• "A lovely personal adventure through the history of Bethlehem from its origins up to the present day. Blincoe captures the continuities and contradictions, the myths and the history of one of the world's most famous towns."—Peter Frankopan, author of Silk Roads
  • "This sensitive and human history of Bethlehem from ancient time to our day is the most original and powerful guide you will ever read about this important city. The book succeeds in fusing together the history of more than a millennium with personal recollections, archaeological and morphological insights, as well [as] wonderfully written descriptions of human and geographical landscapes. Relics and stories of the past are used as entry points for uncovering the various chapters in this holy city's history through personal anecdotes and the most recent scholarship, with constant attention to human suffering and hopes."—Ilan Pappe
  • "Blincoe's remarkable account is stunning in scope and draws on absorbing sources. Interweaving his years of personal familiarity with Bethlehem, he reveals the town as 'the fulcrum of world history.' His gifted writing and nuanced humor makes this a must-read, as he sweeps across millennia."—Mary Elizabeth King, author of A Quiet Revolution
  • "A remarkable and important history with fascinating insights round every corner."—Charlie English, author of The Storied City
  • "An exuberant and erudite journey into the real Bethlehem. Each page leads the reader down new and fascinating tangents of history, cuisine, and personal anecdote, each time somehow finding its way back to Bethlehem and its habit of standing at the center of world affairs."—Jacob Norris, author of Land of Progress: Palestine in the Age of Colonial Development
  • "This is a learned, trenchant and badly-needed history of one of the most famous and symbolically-laden, yet woefully misunderstood, cities on earth. Millions believe they care deeply about Bethlehem without knowing the first thing about its history or lived reality. The next time someone feels like singing about this 'little town,' perhaps they should spend some time with Mr. Blincoe's illuminating book first."—Hussein Ibish, Arab Gulf States Institute in Washington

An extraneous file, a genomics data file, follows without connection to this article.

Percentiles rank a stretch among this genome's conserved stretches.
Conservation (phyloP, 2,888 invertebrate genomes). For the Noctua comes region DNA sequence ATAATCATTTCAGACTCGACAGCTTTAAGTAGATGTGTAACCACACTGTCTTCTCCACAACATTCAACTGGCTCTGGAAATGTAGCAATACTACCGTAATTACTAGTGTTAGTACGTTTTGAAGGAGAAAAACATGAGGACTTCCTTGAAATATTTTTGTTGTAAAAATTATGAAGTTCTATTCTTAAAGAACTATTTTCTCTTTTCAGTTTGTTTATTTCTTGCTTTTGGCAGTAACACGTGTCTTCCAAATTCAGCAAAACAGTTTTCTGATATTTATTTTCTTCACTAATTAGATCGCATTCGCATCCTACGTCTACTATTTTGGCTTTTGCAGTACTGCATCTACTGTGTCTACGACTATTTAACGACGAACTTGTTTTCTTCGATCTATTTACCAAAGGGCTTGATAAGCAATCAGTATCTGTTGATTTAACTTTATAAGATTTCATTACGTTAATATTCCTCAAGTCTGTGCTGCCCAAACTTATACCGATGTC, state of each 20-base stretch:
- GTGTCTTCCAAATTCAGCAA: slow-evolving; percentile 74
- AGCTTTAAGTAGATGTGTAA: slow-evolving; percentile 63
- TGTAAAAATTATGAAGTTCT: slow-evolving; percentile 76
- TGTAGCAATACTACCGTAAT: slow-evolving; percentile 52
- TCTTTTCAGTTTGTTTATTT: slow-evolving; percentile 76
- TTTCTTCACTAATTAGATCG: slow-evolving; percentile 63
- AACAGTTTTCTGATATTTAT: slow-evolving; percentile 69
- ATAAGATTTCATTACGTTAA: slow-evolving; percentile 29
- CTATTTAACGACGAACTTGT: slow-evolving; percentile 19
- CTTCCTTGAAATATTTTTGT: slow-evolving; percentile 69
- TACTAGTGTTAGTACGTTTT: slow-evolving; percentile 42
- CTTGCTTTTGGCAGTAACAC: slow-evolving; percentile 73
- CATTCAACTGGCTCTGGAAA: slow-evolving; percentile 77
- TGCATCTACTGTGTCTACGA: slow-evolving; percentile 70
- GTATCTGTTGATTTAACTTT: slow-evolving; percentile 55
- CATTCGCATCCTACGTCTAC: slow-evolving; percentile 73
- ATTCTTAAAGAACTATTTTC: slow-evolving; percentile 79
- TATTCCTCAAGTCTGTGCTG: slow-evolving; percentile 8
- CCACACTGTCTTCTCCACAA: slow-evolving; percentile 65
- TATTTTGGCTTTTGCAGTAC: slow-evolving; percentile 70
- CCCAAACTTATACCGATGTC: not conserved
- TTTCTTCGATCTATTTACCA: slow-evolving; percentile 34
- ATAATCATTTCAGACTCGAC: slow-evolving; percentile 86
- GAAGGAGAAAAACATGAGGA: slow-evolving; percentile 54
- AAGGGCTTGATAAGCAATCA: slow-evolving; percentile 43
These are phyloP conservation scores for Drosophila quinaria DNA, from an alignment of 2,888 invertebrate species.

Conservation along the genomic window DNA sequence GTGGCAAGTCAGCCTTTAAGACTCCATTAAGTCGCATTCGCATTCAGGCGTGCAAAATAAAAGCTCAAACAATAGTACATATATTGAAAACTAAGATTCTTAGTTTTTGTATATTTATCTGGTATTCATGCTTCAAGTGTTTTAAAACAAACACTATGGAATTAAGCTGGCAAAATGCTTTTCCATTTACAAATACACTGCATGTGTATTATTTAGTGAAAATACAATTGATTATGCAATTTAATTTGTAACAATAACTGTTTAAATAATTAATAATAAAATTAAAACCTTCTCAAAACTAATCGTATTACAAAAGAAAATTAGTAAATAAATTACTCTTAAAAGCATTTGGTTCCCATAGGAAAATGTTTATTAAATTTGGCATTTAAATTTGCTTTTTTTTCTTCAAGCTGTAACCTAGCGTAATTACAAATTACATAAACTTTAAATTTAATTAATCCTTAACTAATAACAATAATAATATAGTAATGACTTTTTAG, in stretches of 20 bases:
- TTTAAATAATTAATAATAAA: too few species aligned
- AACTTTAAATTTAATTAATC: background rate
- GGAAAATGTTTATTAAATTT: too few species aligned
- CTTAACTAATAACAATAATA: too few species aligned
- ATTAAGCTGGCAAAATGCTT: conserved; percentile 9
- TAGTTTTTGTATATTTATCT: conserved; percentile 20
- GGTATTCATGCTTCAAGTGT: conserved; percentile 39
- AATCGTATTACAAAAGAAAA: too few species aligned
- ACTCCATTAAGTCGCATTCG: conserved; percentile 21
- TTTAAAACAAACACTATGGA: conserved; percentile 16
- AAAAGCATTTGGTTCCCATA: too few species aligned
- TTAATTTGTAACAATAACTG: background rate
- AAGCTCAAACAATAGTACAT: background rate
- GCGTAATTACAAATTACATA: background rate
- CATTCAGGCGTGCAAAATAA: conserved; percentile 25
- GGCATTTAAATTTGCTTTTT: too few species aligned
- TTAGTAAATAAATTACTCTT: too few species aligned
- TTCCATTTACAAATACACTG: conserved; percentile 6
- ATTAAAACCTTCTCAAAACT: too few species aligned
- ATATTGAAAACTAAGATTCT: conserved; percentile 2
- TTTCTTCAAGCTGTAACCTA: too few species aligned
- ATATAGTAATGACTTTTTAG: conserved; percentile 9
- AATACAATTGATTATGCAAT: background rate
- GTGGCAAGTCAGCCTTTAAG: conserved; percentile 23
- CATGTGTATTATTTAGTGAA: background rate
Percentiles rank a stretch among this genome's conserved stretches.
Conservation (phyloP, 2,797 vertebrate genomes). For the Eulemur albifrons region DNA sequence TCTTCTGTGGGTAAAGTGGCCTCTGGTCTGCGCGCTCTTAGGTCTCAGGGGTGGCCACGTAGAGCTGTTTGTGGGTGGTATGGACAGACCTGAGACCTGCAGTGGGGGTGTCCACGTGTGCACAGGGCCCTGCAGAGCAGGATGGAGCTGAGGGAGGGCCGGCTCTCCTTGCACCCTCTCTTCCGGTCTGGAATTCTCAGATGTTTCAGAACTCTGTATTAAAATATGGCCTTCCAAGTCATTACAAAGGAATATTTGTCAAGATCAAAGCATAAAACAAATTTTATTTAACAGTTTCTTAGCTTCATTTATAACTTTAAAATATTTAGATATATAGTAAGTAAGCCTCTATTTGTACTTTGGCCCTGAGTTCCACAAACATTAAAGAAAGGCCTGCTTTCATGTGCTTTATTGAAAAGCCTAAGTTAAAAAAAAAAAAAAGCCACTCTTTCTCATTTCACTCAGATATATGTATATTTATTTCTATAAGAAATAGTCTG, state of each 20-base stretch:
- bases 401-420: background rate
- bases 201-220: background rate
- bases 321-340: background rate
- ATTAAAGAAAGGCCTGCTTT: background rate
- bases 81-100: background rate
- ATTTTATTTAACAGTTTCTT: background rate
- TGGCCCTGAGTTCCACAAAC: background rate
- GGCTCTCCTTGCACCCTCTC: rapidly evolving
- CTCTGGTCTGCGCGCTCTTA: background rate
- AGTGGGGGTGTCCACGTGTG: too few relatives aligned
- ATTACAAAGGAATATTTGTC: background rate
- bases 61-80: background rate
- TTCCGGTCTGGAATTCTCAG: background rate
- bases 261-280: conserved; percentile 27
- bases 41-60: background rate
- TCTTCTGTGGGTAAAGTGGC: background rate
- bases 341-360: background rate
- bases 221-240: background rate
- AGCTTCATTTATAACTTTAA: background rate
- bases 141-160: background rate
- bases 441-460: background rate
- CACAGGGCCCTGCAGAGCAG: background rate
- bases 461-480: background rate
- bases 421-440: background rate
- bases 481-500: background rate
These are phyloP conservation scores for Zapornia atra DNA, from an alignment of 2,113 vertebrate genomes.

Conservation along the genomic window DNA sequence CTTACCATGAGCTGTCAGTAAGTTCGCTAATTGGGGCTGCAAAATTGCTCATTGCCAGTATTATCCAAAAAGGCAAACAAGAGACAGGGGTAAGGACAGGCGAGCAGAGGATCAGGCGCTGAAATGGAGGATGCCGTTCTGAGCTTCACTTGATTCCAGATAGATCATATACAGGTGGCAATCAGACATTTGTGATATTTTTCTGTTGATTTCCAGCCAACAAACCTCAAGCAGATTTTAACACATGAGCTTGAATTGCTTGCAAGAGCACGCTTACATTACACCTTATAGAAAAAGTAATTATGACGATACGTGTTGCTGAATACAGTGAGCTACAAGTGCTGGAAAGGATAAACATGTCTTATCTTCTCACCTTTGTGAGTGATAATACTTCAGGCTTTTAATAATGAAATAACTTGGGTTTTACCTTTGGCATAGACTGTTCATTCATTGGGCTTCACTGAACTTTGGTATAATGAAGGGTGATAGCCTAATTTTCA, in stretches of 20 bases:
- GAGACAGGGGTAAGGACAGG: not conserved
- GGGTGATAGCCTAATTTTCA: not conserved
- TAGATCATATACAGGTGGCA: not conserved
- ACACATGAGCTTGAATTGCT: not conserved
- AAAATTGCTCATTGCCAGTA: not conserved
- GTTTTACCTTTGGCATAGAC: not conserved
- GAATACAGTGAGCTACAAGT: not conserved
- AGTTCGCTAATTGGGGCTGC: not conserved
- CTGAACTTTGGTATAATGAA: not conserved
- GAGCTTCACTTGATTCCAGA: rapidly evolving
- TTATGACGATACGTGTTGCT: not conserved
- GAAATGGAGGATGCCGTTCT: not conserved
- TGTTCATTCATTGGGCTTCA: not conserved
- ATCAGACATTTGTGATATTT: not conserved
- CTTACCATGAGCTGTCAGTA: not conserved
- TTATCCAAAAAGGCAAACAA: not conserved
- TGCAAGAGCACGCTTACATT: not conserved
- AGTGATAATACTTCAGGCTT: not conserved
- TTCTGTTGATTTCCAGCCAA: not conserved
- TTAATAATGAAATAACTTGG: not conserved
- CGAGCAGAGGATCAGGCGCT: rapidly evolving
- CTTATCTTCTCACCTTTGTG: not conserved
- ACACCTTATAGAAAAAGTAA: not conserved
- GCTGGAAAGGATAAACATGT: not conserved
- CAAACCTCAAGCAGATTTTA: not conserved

• "A history of the town of Bethlehem, both sweeping and personal in scope."—Kirkus Reviews
  • "All will leave these pages with a richer understanding of an iconic city."—Booklist
  • "Blincoe weaves a tapestry of history, geography, and politics that illuminates this most famous of areas, here seen through the eyes of one who knows the place intimately."
    Library Journal, Starred Review
  • "Blincoe's thoroughness is nothing short of impressive... [Bethlehem]offers a biography so vividly imagined that I jumped when my phone buzzed, interrupting my reverie of Nabatean temples... The reward is in the lush prose and personal accounts. Blincoe is a joyful writer, well suited to the task of evoking place with passages...transporting the reader with mouthwatering specificity. ...More than anything, his love for the place leaps off the page; for all its chronicling of incursions and defeat, this is ultimately a book about hope."—New York Times Book Review
  • "That [Blincoe] manages to cover so much with an engaging, even jocular, tone is a credit to [his] writing skill... For readers who want to dig deep into the founding of this little town of legend, [Bethlehem} makes for happy reading."—National Catholic Reporter
  • "Having lived in Bethlehem for a number of years, Nicholas Blincoe knows the area intimately. His masterful biography traces humankind's steps from the caves and carvings of the 9th century BCE to the complicated politics of the present day... A powerful and passionate plea for understanding."—The Spectator
  • "A delightful and informative read."—The Sunderland Echo
  • "Bethlehem is no straightforward account of this extraordinary little town. Part history, part travelogue and memoir, it reads like an extended love letter to a place on the brink... Blincoe gives himself free rein to share memories, travels, interviews and assorted experiences along the way in a highly discursive, frequently amusing, often tragic but always accessible history."—The Guardian

On Sale
Nov 7, 2017
Page Count
288 pages
Bold Type Books

Nicholas Blincoe

About the Author

Nicholas Blincoe is a bestselling, award-winning novelist, playwright, and screenwriter. Married to the Bethlehem filmmaker Leila Sansour, he co-produced two feature-length documentaries on the Palestine-Israel conflict, Jeremy Hardy vs. the Israeli Army and Open Bethlehem. Blincoe has long divided his time between London and Bethlehem.

Learn more about this author